School Garden Grants from School Food Matters & Whole Kids Foundation

School Food Matters have partnered with Whole Kids Foundation to provide School Garden Grants for schools in the four London boroughs of Barking and Dagenham, Hammersmith and Fulham, Newham and Waltham Forest. Whole Kids Foundation is offering a total of £40,000 in grants of up to £2,000 per school to create new edible gardens or to enhance existing ones within the schools grounds.

The School Garden Grants are open to:

  • all schools in the London boroughs of Barking and Dagenham, Hammersmith and Fulham, Newham and Waltham Forest
  • applications for grants up to £2000

Schools can apply for funding for a whole range of food growing projects from building raised beds or adding greenhouses, to completely revitalising neglected allotment spaces or creating sensory gardens for special needs students. Schools can also apply for a grant to provide food growing training for staff and students.

Applications must be submitted by 5pm on Friday 6th April 2018. The grant programme will close on that date or when we have received 80 applications – whichever is sooner.

To apply, download and complete the application form from

Heads share what schools do with their fruit & veg

Survey of Trees for Cities Edible Playground schools

Winter is the perfect time to ensure your beds are ready for the sunnier days ahead. And it’s a fun opportunity to plan the lessons you’ll teach outside and the produce you want to grow this season.

For some inspiration on what to do with all the produce once it’s grown, a recent Trees for Cities survey of Edible Playground schools offers some inspiration.

The survey found that produce is being used in a huge variety of ways; sold to parents and others at school events, garden markets or direct to restaurants, put straight into school meals as ingredients for cooking club, or eaten straight out of the beds during lessons, gardening club or playtime – a fantastic way for the children to reap the rewards of their hard work.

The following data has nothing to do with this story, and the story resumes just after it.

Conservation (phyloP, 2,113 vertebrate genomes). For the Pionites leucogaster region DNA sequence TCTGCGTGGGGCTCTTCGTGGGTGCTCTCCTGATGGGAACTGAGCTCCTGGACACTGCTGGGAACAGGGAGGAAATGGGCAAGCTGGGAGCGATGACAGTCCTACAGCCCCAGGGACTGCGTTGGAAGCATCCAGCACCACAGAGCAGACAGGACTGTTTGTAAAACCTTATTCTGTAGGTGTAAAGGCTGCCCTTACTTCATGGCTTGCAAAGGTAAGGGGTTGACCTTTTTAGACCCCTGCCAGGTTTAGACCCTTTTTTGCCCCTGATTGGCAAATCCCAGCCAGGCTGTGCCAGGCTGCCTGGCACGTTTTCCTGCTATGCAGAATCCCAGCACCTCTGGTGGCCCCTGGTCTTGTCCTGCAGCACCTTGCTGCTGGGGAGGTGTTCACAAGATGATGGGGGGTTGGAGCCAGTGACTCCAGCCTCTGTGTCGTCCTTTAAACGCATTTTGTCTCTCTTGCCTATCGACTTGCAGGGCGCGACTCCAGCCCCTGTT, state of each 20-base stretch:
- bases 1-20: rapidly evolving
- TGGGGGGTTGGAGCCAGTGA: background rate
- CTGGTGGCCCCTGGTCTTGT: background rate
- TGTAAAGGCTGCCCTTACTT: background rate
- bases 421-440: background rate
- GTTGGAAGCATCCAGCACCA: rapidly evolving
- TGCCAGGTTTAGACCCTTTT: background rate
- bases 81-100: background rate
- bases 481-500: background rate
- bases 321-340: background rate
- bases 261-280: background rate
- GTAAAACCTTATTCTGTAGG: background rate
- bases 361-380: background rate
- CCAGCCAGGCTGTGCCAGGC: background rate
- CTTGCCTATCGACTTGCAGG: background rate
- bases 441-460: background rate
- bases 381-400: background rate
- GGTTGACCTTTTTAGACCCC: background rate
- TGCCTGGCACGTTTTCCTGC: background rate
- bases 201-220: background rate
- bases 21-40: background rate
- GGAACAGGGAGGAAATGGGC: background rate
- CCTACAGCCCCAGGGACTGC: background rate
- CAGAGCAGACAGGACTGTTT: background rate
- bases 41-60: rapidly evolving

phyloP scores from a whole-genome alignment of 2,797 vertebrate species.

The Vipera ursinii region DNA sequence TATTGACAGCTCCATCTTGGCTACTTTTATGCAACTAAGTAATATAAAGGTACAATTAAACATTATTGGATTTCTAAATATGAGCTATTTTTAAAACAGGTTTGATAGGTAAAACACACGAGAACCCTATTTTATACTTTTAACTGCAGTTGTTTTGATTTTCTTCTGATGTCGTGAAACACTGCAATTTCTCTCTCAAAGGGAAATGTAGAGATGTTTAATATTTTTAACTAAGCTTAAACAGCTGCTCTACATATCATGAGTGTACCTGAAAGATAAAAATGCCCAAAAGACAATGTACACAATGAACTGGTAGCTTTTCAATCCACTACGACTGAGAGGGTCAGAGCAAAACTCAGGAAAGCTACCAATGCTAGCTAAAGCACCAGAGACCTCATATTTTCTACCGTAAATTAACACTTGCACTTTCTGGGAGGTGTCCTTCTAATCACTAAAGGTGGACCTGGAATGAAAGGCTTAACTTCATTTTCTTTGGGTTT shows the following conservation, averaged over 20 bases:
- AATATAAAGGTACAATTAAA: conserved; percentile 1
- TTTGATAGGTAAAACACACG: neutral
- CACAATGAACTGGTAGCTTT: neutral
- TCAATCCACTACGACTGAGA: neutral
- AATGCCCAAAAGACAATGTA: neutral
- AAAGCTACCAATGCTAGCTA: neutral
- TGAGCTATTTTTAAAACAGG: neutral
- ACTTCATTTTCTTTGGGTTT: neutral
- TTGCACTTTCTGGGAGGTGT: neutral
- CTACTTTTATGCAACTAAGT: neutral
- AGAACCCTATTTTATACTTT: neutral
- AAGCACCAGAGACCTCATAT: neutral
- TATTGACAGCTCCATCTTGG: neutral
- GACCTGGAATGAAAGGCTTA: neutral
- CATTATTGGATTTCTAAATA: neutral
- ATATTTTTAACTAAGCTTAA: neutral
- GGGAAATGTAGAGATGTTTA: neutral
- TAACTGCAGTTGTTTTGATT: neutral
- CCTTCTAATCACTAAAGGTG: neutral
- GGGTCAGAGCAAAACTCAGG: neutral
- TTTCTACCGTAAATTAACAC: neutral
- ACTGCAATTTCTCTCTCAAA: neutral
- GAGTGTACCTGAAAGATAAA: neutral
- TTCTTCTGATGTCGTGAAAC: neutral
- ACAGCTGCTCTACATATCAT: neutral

What could be better than that?

To discover more about Edible Playgrounds, click here.


The Big Dig is back!

Saturday 21 April 2018

” The spirit of the Big Dig is what community gardening is all about “

Join Capital Growth and gardens across the capital to kick off the growing season on this annual volunteer open day. Every spring, hundreds of volunteers pull on their wellies and head outside to help community gardens get ready to grow.

Find out more and register your school here.

The Big Dig across the UK

In 2016, in London over 40 gardens took part, welcoming over 750 volunteers to help shovel compost, build trellises, plant seedlings and enjoy a hard day’s work in the company of friends and neighbours.

The Big Dig started as an event run by Capital Growth in 2012 to engage volunteers in their local food-growing space. It was initially funded as a nationwide project, managed by Sustain, recruiting 7,500 new volunteers to take part in community gardening.

Find out more and register your school here.

The Farm Project CIC

The Farm Project CIC (Community Interest Company) offers an unusual experience for children and young people through a short-stay residential on a working organic farm in Gloucestershire.

Special Offer

The Farm Project is now offering to fund a visit for a school group of 10 pupils from London who have never had the opportunity to visit the farm before (open to pupils from year 5 up to 6th form).

To take advantage of this generous offer, or to find out more, please contact Maya at or visit their website Contact Us page.

Why visit a farm?

Many farms are open to the community and specifically cater for educational experiences for children and young adults. When farms host visits in this way, children from urban centres especially benefit from taking a hands on approach to learning about food. It’s an opportunity to dispel myths and misconceptions while gaining a new perspective and connection to food and how food is produced. This translates to making healthier food choices, such as trying and eating more fruit and veg. It can also inspire them to grow their own at home or in the school garden, which in turn gives them a deeper appreciation of the value of food while getting them involved in a more active lifestyle outdoors.

What do they do on a farm?

Whilst at The Farm Project children and young people gain a deep understanding of where food comes from through hands-on growing, harvesting, cooking and eating. They care for the animals, collect eggs, feed the pigs, milk the cows and feed the calves. They spend time in the woods chopping wood and building fires and an awareness and appreciation for the natural world.